To see how an organization would use an SKN, consider a scientist in a pharmaceutical company conducting later-stage clinical trial testing. She can use the SKN to quickly access a report completed by a fellow scientist that describes the side-effects of the drug in a section of the population that’s prone to a certain interaction or side-effect.
Not only does her research benefit from having all relevant information accessible in a single repository, but user ratings, comments, and social tags from her colleagues further inform her insight and understanding of the information.
SKNs let organizations move to a new two-way (Web 2.0) paradigm regarding enterprise knowledge management, where information can be strengthened and acted upon. They can also address some primary cultural barriers to E2.0.
For instance, many organizations are accustomed to having boundaries prescribing who should work with whom, and processes dictating specific business practices. They might perceive E2.0 as a threat to its control over its knowledge assets and content veracity.
SKNs, however, can be customized and adjusted to address these concerns. SKNs are managed by a designated administrator, a role ideally suited for corporate librarians or knowledge professionals. They control what, when and how contributions are made to the SKN using a “social volume knob.” This comprises security tools that let the administrator adjust who has what access and which contribution rights.
Adjusting the Volume
When an organization rolls out an SKN, it might want to start with the volume knob set “low” for certain employees. This indicates employees have fewer capabilities. For instance, some employees might be allowed to tag one type of content, while others can blog or comment on content.
A “high” setting on the social volume knob, on the other hand, would give employees more freedom and capabilities. This is usually provided to domain and subject-matter experts, who can be authorized to write and edit content, and have access to full social capabilities.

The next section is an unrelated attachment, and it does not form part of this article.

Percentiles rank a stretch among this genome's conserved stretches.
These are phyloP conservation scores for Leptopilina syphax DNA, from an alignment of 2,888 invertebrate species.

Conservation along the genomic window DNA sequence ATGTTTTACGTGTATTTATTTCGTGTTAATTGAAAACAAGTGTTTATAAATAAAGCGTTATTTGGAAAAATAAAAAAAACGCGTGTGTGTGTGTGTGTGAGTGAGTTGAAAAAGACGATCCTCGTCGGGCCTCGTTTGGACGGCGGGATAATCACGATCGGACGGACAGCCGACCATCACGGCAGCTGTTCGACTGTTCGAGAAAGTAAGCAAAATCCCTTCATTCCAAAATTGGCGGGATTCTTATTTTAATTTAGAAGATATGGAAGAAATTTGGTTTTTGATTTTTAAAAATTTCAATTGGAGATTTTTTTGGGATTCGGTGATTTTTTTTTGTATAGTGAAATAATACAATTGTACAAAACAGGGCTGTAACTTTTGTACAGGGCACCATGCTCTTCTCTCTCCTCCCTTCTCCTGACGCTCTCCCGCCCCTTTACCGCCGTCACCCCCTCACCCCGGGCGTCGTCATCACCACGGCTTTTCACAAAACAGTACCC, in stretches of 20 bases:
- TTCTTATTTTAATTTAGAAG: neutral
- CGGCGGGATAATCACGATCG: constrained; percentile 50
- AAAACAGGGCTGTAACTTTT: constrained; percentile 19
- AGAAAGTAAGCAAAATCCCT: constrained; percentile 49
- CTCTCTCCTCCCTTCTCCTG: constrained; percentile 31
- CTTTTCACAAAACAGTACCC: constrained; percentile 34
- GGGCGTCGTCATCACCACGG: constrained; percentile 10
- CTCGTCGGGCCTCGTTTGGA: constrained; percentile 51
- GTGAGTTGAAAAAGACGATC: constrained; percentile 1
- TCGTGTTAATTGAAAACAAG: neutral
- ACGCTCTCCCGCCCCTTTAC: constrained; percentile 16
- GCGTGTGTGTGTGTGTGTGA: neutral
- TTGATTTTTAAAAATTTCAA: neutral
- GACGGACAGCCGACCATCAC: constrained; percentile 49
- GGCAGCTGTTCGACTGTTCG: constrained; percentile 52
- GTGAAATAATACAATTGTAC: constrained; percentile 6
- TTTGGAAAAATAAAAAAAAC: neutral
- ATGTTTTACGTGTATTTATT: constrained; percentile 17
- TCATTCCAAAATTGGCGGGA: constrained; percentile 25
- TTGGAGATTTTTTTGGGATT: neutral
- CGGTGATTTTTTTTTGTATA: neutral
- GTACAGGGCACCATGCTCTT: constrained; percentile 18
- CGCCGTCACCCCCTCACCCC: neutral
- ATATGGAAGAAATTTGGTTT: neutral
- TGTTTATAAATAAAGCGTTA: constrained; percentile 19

And then there is everything in between, depending on each organization’s security requirements and comfort levels. Each contributor’s access capabilities can be adjusted, so perhaps one employee can blog, rate and comment, while another can just comment, and only on certain content. Authorized employees, such as subject-matter experts or executive librarians, can edit or delete erroneous or misguided social commentary. This lets vetted information retain its veracity, context and relevancy.
Security features of the social volume knob also provide reports and statistics on social use, so the administrator can identify when the system is being misused. Because employees are logged in, there can be no gaming of ratings — each employee gets one vote.
A social volume knob allows employees to work within the constraints of their organization’s culture and processes, and allows organizations to retain their cultural values and practices. Unmanaged social knowledge networking naturally risks culture shock, as well as information chaos that can destroy an SKN initiative. By implementing an SKN in a controlled, content-centric manner, organizations are able to preserve the integrity of the workflow or the knowledge repository.
Enterprise 2.0 is developing in response to demand for effective ways to support information sharing, teaming and collaboration. Organizations are looking for secure, flexible environments where employees can add, organize, share and socialize information. Social knowledge networks are ideally suited to improve search and discovery, increase knowledge transfer, and improve organizational agility.
Phil Green is the chief technology officer and a bloggerfor Inmagic.